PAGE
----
Can your religion legally excuse you from doing part of your job? This is one of the questions in the Kentucky County Clerk marriage certificate case. But it also arises in lots of other cases — for instance, the Muslim flight attendant who doesn’t want to serve alcohol and who filed a complaint on Tuesday with the Equal Employment Opportunity Commission over the airline’s denial of an exemption.
The question has also arisen before with regard to:
- Nurses who had religious objections to being involved in abortions (even just to washing instruments that would be used in abortions);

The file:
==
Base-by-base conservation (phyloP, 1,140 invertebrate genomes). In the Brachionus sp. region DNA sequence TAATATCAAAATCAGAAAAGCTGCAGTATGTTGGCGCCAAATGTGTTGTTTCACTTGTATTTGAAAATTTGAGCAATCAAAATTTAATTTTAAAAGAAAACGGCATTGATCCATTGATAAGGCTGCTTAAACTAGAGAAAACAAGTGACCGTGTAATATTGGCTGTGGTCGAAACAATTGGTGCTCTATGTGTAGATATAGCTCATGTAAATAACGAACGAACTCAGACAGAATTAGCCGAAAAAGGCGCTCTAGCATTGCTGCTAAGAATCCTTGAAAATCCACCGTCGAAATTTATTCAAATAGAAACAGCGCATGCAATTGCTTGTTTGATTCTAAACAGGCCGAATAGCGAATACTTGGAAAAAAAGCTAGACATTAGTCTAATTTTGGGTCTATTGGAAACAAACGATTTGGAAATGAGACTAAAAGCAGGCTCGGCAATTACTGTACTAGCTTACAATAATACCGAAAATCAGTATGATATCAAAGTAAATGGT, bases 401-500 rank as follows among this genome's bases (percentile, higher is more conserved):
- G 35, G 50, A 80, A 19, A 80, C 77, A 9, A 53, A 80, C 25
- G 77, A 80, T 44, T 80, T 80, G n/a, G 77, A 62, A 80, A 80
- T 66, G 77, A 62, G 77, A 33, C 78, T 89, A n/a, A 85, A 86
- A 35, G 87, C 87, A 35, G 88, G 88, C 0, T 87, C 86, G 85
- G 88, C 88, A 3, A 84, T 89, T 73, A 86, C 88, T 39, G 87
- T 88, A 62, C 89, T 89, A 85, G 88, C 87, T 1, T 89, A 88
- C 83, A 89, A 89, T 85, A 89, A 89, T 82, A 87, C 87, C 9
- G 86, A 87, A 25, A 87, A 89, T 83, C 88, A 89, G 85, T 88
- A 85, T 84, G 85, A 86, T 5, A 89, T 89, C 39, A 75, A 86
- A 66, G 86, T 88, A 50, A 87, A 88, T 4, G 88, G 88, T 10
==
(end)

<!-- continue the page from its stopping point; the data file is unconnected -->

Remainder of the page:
- Pacifist postal workers who had religious objections to processing draft registration forms;
- A Jehovah’s Witness employee who had religious objections to raising a flag, which was a task assigned to him;
- An IRS employee who had religious objections to working on tax exemption applications for organizations that promote “abortion, … homosexuality, worship of the devil, euthanasia, atheism, legalization of marijuana, immoral sexual experiments, sterilization or vasectomies, artificial contraception, and witchcraft”;
- a philosophically vegetarian bus driver who refused to hand out hamburger coupons as part of an agency’s promotion aimed at boosting ridership;
- and more.
The answer is that the Religious Freedom Restoration Act, passed by Democrats some years to protect mescaline-using pagans also protects Christians!